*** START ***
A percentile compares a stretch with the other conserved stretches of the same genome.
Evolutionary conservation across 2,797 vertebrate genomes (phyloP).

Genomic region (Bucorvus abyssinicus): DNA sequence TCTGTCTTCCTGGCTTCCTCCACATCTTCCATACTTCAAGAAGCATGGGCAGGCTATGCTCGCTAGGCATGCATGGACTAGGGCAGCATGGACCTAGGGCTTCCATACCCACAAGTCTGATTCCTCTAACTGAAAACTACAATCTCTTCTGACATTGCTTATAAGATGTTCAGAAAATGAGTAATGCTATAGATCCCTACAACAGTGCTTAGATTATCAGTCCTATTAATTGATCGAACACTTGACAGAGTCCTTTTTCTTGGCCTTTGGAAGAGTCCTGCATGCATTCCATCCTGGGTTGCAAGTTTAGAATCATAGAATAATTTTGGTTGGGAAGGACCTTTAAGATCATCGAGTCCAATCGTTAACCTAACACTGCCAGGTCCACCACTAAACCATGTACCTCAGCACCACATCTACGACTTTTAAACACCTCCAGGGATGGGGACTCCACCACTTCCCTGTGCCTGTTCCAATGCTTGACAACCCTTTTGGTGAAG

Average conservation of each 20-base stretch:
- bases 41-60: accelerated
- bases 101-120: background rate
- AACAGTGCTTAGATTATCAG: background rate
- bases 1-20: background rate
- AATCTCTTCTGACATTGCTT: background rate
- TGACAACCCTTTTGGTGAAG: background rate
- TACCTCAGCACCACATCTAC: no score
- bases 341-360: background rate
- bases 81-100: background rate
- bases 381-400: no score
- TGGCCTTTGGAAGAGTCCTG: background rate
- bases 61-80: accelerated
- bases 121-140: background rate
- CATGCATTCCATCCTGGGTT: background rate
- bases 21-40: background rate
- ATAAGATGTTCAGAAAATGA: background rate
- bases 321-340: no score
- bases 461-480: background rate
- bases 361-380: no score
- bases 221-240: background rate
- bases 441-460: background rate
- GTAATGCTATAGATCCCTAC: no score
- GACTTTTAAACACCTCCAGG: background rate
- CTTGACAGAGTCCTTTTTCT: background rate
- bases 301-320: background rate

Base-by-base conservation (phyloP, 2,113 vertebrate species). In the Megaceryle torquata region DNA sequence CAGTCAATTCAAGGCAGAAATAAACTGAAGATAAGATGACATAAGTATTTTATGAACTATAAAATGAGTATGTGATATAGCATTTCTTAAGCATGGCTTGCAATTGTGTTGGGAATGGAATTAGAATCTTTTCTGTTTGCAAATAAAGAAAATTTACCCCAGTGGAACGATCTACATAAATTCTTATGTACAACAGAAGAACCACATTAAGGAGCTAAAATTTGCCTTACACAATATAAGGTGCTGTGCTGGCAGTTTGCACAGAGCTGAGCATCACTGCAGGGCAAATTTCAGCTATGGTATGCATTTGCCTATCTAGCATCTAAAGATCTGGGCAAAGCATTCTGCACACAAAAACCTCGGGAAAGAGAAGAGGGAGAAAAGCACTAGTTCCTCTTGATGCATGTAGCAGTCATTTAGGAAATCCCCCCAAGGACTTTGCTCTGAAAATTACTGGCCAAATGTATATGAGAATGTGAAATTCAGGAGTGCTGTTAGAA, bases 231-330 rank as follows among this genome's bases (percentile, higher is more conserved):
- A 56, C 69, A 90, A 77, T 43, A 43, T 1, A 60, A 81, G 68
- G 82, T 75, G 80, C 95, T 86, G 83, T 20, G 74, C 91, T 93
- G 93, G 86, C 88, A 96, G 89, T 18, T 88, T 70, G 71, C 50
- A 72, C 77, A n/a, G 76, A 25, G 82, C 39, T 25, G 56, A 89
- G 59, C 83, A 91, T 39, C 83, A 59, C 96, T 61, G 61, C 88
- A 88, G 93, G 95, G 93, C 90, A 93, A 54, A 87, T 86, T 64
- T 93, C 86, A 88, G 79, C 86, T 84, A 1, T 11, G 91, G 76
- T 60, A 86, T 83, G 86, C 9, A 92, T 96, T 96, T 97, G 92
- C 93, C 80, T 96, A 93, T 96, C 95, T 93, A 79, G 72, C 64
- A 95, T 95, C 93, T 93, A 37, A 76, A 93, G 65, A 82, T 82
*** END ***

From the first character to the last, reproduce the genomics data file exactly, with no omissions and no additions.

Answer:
A percentile compares a stretch with the other conserved stretches of the same genome.
Evolutionary conservation across 2,797 vertebrate genomes (phyloP).

Genomic region (Bucorvus abyssinicus): DNA sequence TCTGTCTTCCTGGCTTCCTCCACATCTTCCATACTTCAAGAAGCATGGGCAGGCTATGCTCGCTAGGCATGCATGGACTAGGGCAGCATGGACCTAGGGCTTCCATACCCACAAGTCTGATTCCTCTAACTGAAAACTACAATCTCTTCTGACATTGCTTATAAGATGTTCAGAAAATGAGTAATGCTATAGATCCCTACAACAGTGCTTAGATTATCAGTCCTATTAATTGATCGAACACTTGACAGAGTCCTTTTTCTTGGCCTTTGGAAGAGTCCTGCATGCATTCCATCCTGGGTTGCAAGTTTAGAATCATAGAATAATTTTGGTTGGGAAGGACCTTTAAGATCATCGAGTCCAATCGTTAACCTAACACTGCCAGGTCCACCACTAAACCATGTACCTCAGCACCACATCTACGACTTTTAAACACCTCCAGGGATGGGGACTCCACCACTTCCCTGTGCCTGTTCCAATGCTTGACAACCCTTTTGGTGAAG

Average conservation of each 20-base stretch:
- bases 41-60: accelerated
- bases 101-120: background rate
- AACAGTGCTTAGATTATCAG: background rate
- bases 1-20: background rate
- AATCTCTTCTGACATTGCTT: background rate
- TGACAACCCTTTTGGTGAAG: background rate
- TACCTCAGCACCACATCTAC: no score
- bases 341-360: background rate
- bases 81-100: background rate
- bases 381-400: no score
- TGGCCTTTGGAAGAGTCCTG: background rate
- bases 61-80: accelerated
- bases 121-140: background rate
- CATGCATTCCATCCTGGGTT: background rate
- bases 21-40: background rate
- ATAAGATGTTCAGAAAATGA: background rate
- bases 321-340: no score
- bases 461-480: background rate
- bases 361-380: no score
- bases 221-240: background rate
- bases 441-460: background rate
- GTAATGCTATAGATCCCTAC: no score
- GACTTTTAAACACCTCCAGG: background rate
- CTTGACAGAGTCCTTTTTCT: background rate
- bases 301-320: background rate

Base-by-base conservation (phyloP, 2,113 vertebrate species). In the Megaceryle torquata region DNA sequence CAGTCAATTCAAGGCAGAAATAAACTGAAGATAAGATGACATAAGTATTTTATGAACTATAAAATGAGTATGTGATATAGCATTTCTTAAGCATGGCTTGCAATTGTGTTGGGAATGGAATTAGAATCTTTTCTGTTTGCAAATAAAGAAAATTTACCCCAGTGGAACGATCTACATAAATTCTTATGTACAACAGAAGAACCACATTAAGGAGCTAAAATTTGCCTTACACAATATAAGGTGCTGTGCTGGCAGTTTGCACAGAGCTGAGCATCACTGCAGGGCAAATTTCAGCTATGGTATGCATTTGCCTATCTAGCATCTAAAGATCTGGGCAAAGCATTCTGCACACAAAAACCTCGGGAAAGAGAAGAGGGAGAAAAGCACTAGTTCCTCTTGATGCATGTAGCAGTCATTTAGGAAATCCCCCCAAGGACTTTGCTCTGAAAATTACTGGCCAAATGTATATGAGAATGTGAAATTCAGGAGTGCTGTTAGAA, bases 231-330 rank as follows among this genome's bases (percentile, higher is more conserved):
- A 56, C 69, A 90, A 77, T 43, A 43, T 1, A 60, A 81, G 68
- G 82, T 75, G 80, C 95, T 86, G 83, T 20, G 74, C 91, T 93
- G 93, G 86, C 88, A 96, G 89, T 18, T 88, T 70, G 71, C 50
- A 72, C 77, A n/a, G 76, A 25, G 82, C 39, T 25, G 56, A 89
- G 59, C 83, A 91, T 39, C 83, A 59, C 96, T 61, G 61, C 88
- A 88, G 93, G 95, G 93, C 90, A 93, A 54, A 87, T 86, T 64
- T 93, C 86, A 88, G 79, C 86, T 84, A 1, T 11, G 91, G 76
- T 60, A 86, T 83, G 86, C 9, A 92, T 96, T 96, T 97, G 92
- C 93, C 80, T 96, A 93, T 96, C 95, T 93, A 79, G 72, C 64
- A 95, T 95, C 93, T 93, A 37, A 76, A 93, G 65, A 82, T 82